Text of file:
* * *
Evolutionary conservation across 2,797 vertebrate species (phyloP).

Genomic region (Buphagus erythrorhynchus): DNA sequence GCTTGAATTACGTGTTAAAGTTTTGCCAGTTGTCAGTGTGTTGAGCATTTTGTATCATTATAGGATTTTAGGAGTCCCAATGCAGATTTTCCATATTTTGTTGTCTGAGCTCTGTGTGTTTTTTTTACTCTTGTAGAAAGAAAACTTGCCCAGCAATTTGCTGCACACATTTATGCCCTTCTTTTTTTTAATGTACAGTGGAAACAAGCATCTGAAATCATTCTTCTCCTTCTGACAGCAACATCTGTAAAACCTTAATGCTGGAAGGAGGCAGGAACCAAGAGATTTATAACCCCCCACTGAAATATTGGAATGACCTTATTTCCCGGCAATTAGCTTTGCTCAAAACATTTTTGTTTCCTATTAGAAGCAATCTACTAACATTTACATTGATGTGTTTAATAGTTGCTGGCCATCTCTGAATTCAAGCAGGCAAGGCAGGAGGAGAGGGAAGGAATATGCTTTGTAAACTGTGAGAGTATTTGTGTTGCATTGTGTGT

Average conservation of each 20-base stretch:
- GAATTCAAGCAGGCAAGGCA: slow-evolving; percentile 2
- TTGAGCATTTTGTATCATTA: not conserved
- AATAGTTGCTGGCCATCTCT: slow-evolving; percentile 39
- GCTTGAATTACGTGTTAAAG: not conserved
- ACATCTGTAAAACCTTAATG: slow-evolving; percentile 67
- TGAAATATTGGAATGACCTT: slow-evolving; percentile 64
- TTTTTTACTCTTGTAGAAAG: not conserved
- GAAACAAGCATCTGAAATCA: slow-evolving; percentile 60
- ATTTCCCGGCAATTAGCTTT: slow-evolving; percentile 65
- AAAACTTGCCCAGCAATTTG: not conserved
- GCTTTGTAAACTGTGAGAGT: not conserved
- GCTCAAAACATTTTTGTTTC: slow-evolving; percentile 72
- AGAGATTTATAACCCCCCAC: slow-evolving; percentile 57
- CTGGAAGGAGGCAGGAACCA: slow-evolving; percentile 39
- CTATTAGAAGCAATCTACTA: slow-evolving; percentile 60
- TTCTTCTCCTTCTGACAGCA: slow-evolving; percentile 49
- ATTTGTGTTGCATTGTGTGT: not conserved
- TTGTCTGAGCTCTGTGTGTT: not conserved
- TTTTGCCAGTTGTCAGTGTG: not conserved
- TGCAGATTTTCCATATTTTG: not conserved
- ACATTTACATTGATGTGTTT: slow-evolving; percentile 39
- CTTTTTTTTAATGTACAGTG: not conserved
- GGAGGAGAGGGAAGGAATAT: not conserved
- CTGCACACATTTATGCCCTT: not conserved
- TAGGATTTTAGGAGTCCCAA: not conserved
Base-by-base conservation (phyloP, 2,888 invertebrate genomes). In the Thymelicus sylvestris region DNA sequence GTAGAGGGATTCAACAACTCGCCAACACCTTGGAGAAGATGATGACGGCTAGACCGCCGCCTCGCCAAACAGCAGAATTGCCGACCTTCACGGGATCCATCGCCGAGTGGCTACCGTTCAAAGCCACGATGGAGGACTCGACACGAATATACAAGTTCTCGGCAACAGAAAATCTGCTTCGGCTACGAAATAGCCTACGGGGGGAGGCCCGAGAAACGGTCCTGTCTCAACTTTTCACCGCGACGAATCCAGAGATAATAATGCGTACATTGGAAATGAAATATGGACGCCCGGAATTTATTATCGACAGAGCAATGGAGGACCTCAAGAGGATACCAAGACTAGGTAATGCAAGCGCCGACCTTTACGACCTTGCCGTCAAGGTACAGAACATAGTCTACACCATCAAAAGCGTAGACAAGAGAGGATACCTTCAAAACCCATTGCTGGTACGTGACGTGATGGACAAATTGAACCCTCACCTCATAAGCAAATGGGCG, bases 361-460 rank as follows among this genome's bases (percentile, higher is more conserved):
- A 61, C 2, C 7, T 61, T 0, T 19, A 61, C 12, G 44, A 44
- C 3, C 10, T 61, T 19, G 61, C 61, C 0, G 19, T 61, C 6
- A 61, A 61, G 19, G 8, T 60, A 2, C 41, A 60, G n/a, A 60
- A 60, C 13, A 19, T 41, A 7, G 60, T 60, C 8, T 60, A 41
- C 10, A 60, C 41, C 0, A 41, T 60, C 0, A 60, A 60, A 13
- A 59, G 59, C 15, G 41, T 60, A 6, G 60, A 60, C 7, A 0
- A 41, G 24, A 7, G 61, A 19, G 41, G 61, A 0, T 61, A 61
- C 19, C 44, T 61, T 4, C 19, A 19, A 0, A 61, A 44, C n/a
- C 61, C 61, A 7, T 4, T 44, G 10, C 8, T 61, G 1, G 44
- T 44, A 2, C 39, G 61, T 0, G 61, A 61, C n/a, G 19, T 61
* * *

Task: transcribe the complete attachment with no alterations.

Evolutionary conservation across 2,797 vertebrate species (phyloP).

Genomic region (Buphagus erythrorhynchus): DNA sequence GCTTGAATTACGTGTTAAAGTTTTGCCAGTTGTCAGTGTGTTGAGCATTTTGTATCATTATAGGATTTTAGGAGTCCCAATGCAGATTTTCCATATTTTGTTGTCTGAGCTCTGTGTGTTTTTTTTACTCTTGTAGAAAGAAAACTTGCCCAGCAATTTGCTGCACACATTTATGCCCTTCTTTTTTTTAATGTACAGTGGAAACAAGCATCTGAAATCATTCTTCTCCTTCTGACAGCAACATCTGTAAAACCTTAATGCTGGAAGGAGGCAGGAACCAAGAGATTTATAACCCCCCACTGAAATATTGGAATGACCTTATTTCCCGGCAATTAGCTTTGCTCAAAACATTTTTGTTTCCTATTAGAAGCAATCTACTAACATTTACATTGATGTGTTTAATAGTTGCTGGCCATCTCTGAATTCAAGCAGGCAAGGCAGGAGGAGAGGGAAGGAATATGCTTTGTAAACTGTGAGAGTATTTGTGTTGCATTGTGTGT

Average conservation of each 20-base stretch:
- GAATTCAAGCAGGCAAGGCA: slow-evolving; percentile 2
- TTGAGCATTTTGTATCATTA: not conserved
- AATAGTTGCTGGCCATCTCT: slow-evolving; percentile 39
- GCTTGAATTACGTGTTAAAG: not conserved
- ACATCTGTAAAACCTTAATG: slow-evolving; percentile 67
- TGAAATATTGGAATGACCTT: slow-evolving; percentile 64
- TTTTTTACTCTTGTAGAAAG: not conserved
- GAAACAAGCATCTGAAATCA: slow-evolving; percentile 60
- ATTTCCCGGCAATTAGCTTT: slow-evolving; percentile 65
- AAAACTTGCCCAGCAATTTG: not conserved
- GCTTTGTAAACTGTGAGAGT: not conserved
- GCTCAAAACATTTTTGTTTC: slow-evolving; percentile 72
- AGAGATTTATAACCCCCCAC: slow-evolving; percentile 57
- CTGGAAGGAGGCAGGAACCA: slow-evolving; percentile 39
- CTATTAGAAGCAATCTACTA: slow-evolving; percentile 60
- TTCTTCTCCTTCTGACAGCA: slow-evolving; percentile 49
- ATTTGTGTTGCATTGTGTGT: not conserved
- TTGTCTGAGCTCTGTGTGTT: not conserved
- TTTTGCCAGTTGTCAGTGTG: not conserved
- TGCAGATTTTCCATATTTTG: not conserved
- ACATTTACATTGATGTGTTT: slow-evolving; percentile 39
- CTTTTTTTTAATGTACAGTG: not conserved
- GGAGGAGAGGGAAGGAATAT: not conserved
- CTGCACACATTTATGCCCTT: not conserved
- TAGGATTTTAGGAGTCCCAA: not conserved
Base-by-base conservation (phyloP, 2,888 invertebrate genomes). In the Thymelicus sylvestris region DNA sequence GTAGAGGGATTCAACAACTCGCCAACACCTTGGAGAAGATGATGACGGCTAGACCGCCGCCTCGCCAAACAGCAGAATTGCCGACCTTCACGGGATCCATCGCCGAGTGGCTACCGTTCAAAGCCACGATGGAGGACTCGACACGAATATACAAGTTCTCGGCAACAGAAAATCTGCTTCGGCTACGAAATAGCCTACGGGGGGAGGCCCGAGAAACGGTCCTGTCTCAACTTTTCACCGCGACGAATCCAGAGATAATAATGCGTACATTGGAAATGAAATATGGACGCCCGGAATTTATTATCGACAGAGCAATGGAGGACCTCAAGAGGATACCAAGACTAGGTAATGCAAGCGCCGACCTTTACGACCTTGCCGTCAAGGTACAGAACATAGTCTACACCATCAAAAGCGTAGACAAGAGAGGATACCTTCAAAACCCATTGCTGGTACGTGACGTGATGGACAAATTGAACCCTCACCTCATAAGCAAATGGGCG, bases 361-460 rank as follows among this genome's bases (percentile, higher is more conserved):
- A 61, C 2, C 7, T 61, T 0, T 19, A 61, C 12, G 44, A 44
- C 3, C 10, T 61, T 19, G 61, C 61, C 0, G 19, T 61, C 6
- A 61, A 61, G 19, G 8, T 60, A 2, C 41, A 60, G n/a, A 60
- A 60, C 13, A 19, T 41, A 7, G 60, T 60, C 8, T 60, A 41
- C 10, A 60, C 41, C 0, A 41, T 60, C 0, A 60, A 60, A 13
- A 59, G 59, C 15, G 41, T 60, A 6, G 60, A 60, C 7, A 0
- A 41, G 24, A 7, G 61, A 19, G 41, G 61, A 0, T 61, A 61
- C 19, C 44, T 61, T 4, C 19, A 19, A 0, A 61, A 44, C n/a
- C 61, C 61, A 7, T 4, T 44, G 10, C 8, T 61, G 1, G 44
- T 44, A 2, C 39, G 61, T 0, G 61, A 61, C n/a, G 19, T 61